By NEIL HARTNELL
Tribune Business Editor
A top Ministry of Finance official yesterday said the government is already “beating” its five-day business licence turnaround pledge amid “kudos” from the private sector for the improvement.
Marlon Johnson, the ministry’s financial secretary, told Tribune Business that “most businesses” - especially small ones - were receiving their business licences within 48-72 hours of submitting the completed application and associated fees to the Department of Inland Revenue (DIR).
He added that the Department had “demonstrated what the best of the public service can look like” through its focus on improved customer service and reliance on technology to underpin its processes - a model that the Minnis administration now wants to roll-out across the rest of government.
Asserting that the Ministry of Finance and Department of Inland Revenue were now “operating in a 21st century way”, Mr Johnson said: “So far I think we’re pleased with the progress the team has made.
“We’re getting very good feedback from customers who have even gone on social media to voice their approval for the advances. We have committed to small businesses a five working-day turnaround, which is down from weeks and months before, but we’ve actually been beating that. Most businesses are getting theirs in 48 hours, 72 hours.”
Mr Johnson added that the private sector had “responded very positively” to the Department of Inland Revenue’s extended hours, including Saturday opening, as well as the ability to file and pay online.
“It was truly, from our perspective, a testament to the team and management at the Department of Inland Revenue that they took this on and demonstrated what the best of the public service looks like “ he said. “They ran with it, and established the model of customer service. We know there’s a long way to go in other areas, but that’s a step in the right direction.
“A lot of businesses did jump on it and did it [filing] very early. We’ve been pleased at the pace at which businesses have been getting things in, so that’s very positive as well.”
Mr Johnson said the Ministry of Finance was now moving to establish better electronic links and interfaces with other government agencies so that it could better check and monitor business compliance with other taxes and permits - issues that could result in Business Licences being withheld until a company cleans them up.
He added that it would be looking to translate “the Prime Minister’s push to digitisation” into reality, which would “really make the Ministry of Finance and Department of Inland Revenue operate in a 21st century way”.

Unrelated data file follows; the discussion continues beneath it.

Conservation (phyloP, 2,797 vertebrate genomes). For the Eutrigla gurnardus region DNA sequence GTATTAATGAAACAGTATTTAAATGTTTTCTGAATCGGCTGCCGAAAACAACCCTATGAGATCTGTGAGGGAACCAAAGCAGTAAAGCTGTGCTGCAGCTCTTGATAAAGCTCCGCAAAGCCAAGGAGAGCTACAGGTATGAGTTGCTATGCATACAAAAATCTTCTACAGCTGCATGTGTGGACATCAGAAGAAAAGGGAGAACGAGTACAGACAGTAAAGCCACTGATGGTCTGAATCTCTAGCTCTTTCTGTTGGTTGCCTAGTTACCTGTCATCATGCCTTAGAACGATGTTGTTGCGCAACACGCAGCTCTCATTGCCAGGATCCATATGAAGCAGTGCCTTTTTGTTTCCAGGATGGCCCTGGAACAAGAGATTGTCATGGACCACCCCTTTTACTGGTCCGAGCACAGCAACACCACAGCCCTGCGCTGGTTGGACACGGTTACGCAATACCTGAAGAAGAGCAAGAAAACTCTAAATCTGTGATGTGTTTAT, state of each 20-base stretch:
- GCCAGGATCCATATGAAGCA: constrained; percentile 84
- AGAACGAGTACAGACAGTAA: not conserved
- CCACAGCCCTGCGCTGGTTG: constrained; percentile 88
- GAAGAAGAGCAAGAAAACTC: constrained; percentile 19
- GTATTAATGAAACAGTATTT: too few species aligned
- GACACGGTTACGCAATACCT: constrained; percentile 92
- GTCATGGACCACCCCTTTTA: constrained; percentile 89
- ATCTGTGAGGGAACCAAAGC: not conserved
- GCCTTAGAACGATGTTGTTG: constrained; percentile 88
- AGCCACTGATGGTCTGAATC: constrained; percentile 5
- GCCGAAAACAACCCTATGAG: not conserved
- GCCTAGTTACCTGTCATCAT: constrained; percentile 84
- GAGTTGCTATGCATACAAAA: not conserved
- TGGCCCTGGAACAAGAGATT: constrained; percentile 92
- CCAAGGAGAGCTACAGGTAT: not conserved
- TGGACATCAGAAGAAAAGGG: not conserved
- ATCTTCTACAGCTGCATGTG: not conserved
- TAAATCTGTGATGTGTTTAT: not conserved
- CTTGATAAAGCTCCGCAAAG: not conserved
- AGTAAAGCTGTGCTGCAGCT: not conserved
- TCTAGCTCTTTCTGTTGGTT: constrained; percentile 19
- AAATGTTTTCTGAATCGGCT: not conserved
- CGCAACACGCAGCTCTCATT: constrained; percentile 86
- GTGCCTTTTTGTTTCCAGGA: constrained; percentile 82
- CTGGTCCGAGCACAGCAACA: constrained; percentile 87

The Government sought to this year reduce the bureaucracy and red tape associated with obtaining new and renewed Business Licences by eliminating the requirement to obtain National Insurance Board (NIB) ‘letters of good standing’ and permits/approvals from other agencies. It is now conducting compliance checks on the front end, not the back end.
This has met with broad approval from a private sector often at odds with the Government and its inefficiencies amid signs that the reforms - small though they may be - are paying dividends.
“The Business Licence process has been improved,” Rick Lowe, Nassau Motor Company’s (NMC) director/operations manager told Tribune Business. “You don’t need a letter from NIB, all the letters from the Department of Environmental Health Services (DEHS) any more.
“All that running up and down has stopped. It’s a marked improvement. They should be commended. We put our Business Licence application in on Monday, Tuesday submitted our money and on Wednesday got the approval. They confirmed receipt of the money and are just waiting for the actual licence now.
“We can get on with other things. It makes sense. Why can’t they check things internally rather than making people run up and down and get turned around? It’s certainly saved a lot of time and frustration. That’s a good thing.”
Jeffrey Beckles, the Bahamas Chamber of Commerce’s chief executive, said “at least” eight to 10 attendees at the recent Bahamas Business Outlook conference were able to go through the Business Licence process “within an hour” with the Department of Inland Revenue team that was present.
He told Tribune Business that given that the Government typically takes “a lot of licks” from the private sector, so “we have to be fair” when it “makes strides” and improves. “This is a good example of how the private and public sectors can work together to improve government services,” he said.
“In a word: Kudos,” he added of the private sector’s reaction. “We’ve been getting positive feedback about the changes so far. There’s great expectation that as the process continues to be refined there will be further improvements.
“For the time being tremendous kudos is being given to the Ministry of Finance, Department of Inland Revenue and Business Licence Unit for the work they’ve done so far. The mood is very positive and businesses are really hoping this continues to be a trend.
“This proves it can be done and it can be better,” Mr Beckles continued. “This gives impetus to the positive feeling being experienced. It may be cautious optimism but it’s optimism so we’ll take it.
“In an environment where it’s generally expected that nothing good is going to come out of government initiatives, it’s time to say something good came out. If we continue to make these positive strides I think you’ll not only find the private sector expressing appreciation but it leads to easier engagement in ‘how to’ in other areas.”